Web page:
All posts filed under: Recent

Sreym Hctim – Turn Tail

Drifting through Turn Tail rings up twin feelings of bizarreness and fervency. The Brooklyn based artist tucks microcosms of formidable sounds inside each of the five irrefutable pieces in the EP – sounds that invigorated from different genres and mostly illustrate the histrionic aspect of music. From plucks of a miniature harp swimming in a distant drone to samples of screeches heard from the Jefferson platform, Turn Tail is an ornate reminder that it’s alright if you feel messed up. Sreym Mctim’s debut album in 2019, Split Ends, Split Head was a sonically tempered representation filled with complex rhythmic phrases, ardently whispered cantillation and fastidiously restrained noise. Split Ends, Split Head’s sound was immensely influenced by indie-pop music and the sound of East Asia. Its dark and coquettish persona was playful, enjoyable, and refreshing. But with Turn Tail all these elements have become even rigorous. With every project Sreym has put out, there has been a distinct change in the playfulness of his sound. Each more intriguing than the last one. In Turn Tail too, …

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Watch Lorn’s Timesink

Illinois’ Marcos Ortega, better known by his stage name Lorn just dropped a video for the track Timesink from his niche experimental 7th full-length LP Drown The Traitor Within. The video features a caption that says, “Shot in Fall of 2019 pre COVID-19. We hope you all stay safe, and spend this time with your loved ones in the midst of this global pandemic.” The Pavel Brenner directed music video shows a lone boy riding a bike through a deserted and eerily peaceful forest road. He dodges a range of abandoned vehicles and a roadblock where nature is reasserting itself after a widespread disease that wiped out humanity. The video ends with him coming across two elks. His right eye bleeds but he continues to cycle through the road. Watch.

Poemme – Blooming Spring

Underappreciated and undiscovered findings are the biggest offering of the streaming era. As we enter unflinchingly into the canton of Spring, Poemme’s Blooming Spring can be one of those spiffy findings. The 27-minute-long buoyant ambient project filled with glinting airs, water and birdsong is calm and both melancholic and ecstatic. From the Morning Sun’s otherworldly glimmer to Evening Wind’s arcane coruscation, Blooming Spring offers nothing but a gradual drone and minimalist masterpieces. Listen.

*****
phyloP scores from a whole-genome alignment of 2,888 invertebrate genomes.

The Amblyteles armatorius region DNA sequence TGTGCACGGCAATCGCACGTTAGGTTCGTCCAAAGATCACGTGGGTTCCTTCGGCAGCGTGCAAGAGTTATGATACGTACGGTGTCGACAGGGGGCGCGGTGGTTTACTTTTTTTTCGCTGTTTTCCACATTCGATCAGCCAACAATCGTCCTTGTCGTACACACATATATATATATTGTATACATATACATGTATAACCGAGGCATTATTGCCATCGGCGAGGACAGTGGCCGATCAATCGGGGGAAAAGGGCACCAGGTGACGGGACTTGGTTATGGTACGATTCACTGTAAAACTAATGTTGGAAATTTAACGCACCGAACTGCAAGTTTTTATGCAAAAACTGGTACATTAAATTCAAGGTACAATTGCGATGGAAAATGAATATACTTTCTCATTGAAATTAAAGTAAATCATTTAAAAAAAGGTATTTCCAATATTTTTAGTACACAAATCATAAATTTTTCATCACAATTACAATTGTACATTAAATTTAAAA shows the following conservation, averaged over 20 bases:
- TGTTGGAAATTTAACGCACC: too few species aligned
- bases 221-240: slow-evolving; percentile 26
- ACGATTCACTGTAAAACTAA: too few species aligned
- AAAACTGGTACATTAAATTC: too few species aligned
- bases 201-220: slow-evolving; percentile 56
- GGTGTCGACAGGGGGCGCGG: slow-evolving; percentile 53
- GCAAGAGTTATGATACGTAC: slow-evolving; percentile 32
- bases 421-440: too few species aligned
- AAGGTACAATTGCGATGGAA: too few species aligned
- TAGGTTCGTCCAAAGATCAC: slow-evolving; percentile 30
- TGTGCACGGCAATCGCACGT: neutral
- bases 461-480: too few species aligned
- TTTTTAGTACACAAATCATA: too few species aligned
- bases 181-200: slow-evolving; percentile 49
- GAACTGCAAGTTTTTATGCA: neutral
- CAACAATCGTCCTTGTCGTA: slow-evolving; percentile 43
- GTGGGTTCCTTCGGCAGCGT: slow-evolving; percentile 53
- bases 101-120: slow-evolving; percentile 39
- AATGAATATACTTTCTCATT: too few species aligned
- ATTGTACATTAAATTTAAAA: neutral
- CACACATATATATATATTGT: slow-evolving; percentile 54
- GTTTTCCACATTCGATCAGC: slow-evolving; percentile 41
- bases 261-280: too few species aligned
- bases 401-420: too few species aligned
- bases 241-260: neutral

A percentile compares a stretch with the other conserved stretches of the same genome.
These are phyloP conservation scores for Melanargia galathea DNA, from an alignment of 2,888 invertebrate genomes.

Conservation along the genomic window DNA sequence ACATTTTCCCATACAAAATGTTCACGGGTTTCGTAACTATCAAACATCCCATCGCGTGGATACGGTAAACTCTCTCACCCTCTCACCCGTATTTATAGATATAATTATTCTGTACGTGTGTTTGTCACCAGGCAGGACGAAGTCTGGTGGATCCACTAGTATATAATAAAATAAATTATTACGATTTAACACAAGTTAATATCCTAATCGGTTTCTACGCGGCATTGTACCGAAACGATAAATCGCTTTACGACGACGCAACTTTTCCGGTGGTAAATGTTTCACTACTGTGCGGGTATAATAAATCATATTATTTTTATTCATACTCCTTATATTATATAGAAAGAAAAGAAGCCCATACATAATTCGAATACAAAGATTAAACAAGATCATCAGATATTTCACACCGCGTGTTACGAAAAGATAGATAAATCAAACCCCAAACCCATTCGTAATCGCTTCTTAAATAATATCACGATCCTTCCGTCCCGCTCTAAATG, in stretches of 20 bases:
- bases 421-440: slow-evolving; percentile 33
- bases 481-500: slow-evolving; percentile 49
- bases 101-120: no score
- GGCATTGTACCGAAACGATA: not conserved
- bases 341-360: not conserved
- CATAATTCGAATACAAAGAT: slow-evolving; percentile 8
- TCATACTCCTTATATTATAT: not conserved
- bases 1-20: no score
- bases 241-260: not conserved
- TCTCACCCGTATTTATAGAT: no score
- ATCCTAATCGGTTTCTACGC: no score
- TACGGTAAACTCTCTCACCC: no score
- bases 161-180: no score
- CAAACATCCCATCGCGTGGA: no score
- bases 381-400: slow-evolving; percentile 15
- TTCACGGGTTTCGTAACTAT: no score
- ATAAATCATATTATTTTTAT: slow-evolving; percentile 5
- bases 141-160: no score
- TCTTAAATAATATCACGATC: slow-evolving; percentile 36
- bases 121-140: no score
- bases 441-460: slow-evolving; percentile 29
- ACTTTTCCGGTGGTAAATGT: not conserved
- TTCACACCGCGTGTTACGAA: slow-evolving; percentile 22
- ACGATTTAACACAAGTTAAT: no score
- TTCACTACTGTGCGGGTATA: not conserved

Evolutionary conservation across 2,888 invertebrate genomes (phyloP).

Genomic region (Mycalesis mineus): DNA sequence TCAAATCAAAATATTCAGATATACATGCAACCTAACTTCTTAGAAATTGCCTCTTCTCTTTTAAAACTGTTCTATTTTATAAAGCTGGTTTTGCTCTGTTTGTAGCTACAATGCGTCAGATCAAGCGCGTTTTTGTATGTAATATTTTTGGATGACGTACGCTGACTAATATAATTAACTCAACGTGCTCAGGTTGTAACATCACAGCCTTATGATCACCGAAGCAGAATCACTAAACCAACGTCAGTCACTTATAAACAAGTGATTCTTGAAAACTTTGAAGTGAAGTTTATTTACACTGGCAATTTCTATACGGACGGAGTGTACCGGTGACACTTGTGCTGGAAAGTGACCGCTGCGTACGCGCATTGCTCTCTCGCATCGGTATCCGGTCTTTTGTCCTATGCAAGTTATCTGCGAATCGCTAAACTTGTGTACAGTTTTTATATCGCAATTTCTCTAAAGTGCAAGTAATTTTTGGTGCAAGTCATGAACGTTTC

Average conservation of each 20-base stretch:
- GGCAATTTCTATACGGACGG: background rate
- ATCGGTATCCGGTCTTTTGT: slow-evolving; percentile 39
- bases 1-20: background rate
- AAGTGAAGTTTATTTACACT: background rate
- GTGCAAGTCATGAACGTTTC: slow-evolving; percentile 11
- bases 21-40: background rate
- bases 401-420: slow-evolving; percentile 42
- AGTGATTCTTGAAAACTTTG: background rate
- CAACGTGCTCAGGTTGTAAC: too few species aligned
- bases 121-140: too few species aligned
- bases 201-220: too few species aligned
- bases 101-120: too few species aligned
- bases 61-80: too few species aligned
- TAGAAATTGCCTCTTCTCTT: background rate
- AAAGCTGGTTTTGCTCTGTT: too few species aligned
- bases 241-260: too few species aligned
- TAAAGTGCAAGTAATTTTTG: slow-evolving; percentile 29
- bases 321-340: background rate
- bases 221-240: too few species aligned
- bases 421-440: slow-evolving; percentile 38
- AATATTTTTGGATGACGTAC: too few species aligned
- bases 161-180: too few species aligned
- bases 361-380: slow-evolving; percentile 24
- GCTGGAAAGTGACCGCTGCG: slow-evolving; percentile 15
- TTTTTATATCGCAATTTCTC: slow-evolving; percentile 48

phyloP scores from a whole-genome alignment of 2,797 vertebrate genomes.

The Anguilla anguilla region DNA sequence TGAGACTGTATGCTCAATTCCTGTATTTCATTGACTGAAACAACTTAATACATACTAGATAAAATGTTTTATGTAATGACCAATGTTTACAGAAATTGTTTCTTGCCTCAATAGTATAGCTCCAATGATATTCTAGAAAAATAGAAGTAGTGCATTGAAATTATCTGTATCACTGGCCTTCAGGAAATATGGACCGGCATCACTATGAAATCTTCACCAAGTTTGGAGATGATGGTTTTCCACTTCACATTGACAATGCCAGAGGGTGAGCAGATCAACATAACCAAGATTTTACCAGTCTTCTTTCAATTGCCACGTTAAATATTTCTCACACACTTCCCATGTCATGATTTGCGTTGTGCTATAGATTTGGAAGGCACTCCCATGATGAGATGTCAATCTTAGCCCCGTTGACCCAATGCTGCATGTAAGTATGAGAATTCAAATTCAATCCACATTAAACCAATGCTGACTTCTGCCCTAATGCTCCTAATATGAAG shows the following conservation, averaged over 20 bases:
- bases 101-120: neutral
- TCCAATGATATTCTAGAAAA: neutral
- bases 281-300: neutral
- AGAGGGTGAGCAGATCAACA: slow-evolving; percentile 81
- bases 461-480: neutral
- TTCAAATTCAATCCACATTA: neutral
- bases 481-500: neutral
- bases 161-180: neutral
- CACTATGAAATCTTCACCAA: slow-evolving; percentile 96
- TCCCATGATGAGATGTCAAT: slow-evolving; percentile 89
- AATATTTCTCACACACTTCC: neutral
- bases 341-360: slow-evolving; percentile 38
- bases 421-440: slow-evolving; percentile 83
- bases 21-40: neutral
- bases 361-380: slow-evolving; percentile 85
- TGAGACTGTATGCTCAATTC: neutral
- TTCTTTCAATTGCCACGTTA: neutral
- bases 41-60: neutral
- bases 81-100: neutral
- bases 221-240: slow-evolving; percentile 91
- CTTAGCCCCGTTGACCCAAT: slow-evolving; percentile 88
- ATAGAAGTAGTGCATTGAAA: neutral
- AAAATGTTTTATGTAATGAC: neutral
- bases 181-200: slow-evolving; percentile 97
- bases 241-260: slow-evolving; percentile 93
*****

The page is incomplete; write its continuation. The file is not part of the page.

Stones Throw Releases Mndsgn & Sofie’s Abeja

Los Angeles label Stones Throw just released Mndsgn & Sofie’s Abeja as a single from Sofie Fatouretchi’s (one of the original crew of Boiler Room) compilation album Sofie’s SOS Tape from 2016. It featured 24 tracks from 26 artists like Illingsworth, DJ Harrison, Stimulator Jones, Ahwlee, Cavalier, MndSgn, Sofie and many others. The album was an insider look on emerging acts across the US and abroad with an album cover designed by Argentinian-based artist Gustavo Eandi. SOS Tape served the purpose to showcase “underground’s best hip-hop and soul” that otherwise would have stayed floating in DJ sets and personal mixtapes on Sofie’s monthly show on London-based radio station NTS Radio. Listen.

Ivan Ave – Phone Won’t Charge

Ivan Ave just dropped his r&b and west coast hip hop inspired track Phone Won’t Charge right on 6th March 2020. The Norwegian artist is a master at blending in soulful keys with chill Lo-Fi drums. And this time with a touch of modern r&b, he has brought an amazing record for approaching Spring. Listen below. “The lyrics, he explains (below), were inspired by a period where he found himself cut off from the internet, an experience that ended up becoming a rewarding one.” reported Complex, that also premiered the single. Be on the lookout for his new album Double Goodbyes dropping on 24th of April this year.

Disclosure: Ecstasy

Over the years, Disclosure is whiting down their music. It’s been almost five years since the duo has dropped Caracal, their last full-length LP. But they did not, however, abandon their fans entirely. The duo has released three EPs since Caracal, one of which just dropped last week, titled Ecstasy. A five-song long EP includes Tondo, Expressing What Matters, Etran, Get Close and the title track. Disclosure came out with their four-to-the-floor debut, Settle, during when dance music was growing its mainstream prominence. It was one of the best electronic albums of 2013 with blend-in elements from dance-pop, bass music, deep house, and UK & Future garage. Settle’s crispy and coquettish persona was playful, enjoyable and refreshing, much like UK’s dance music scene that always pushes itself forward. But their follow up project, 2015’s r&b driven Caracal was a bit of a disappointment. The album lost its prominence into the noise of heavy names like The Weeknd, Sam Smith, Lorde, and Miguel and chart-friendly sound. But it is what it is. The duo’s funky-as-fuck sound …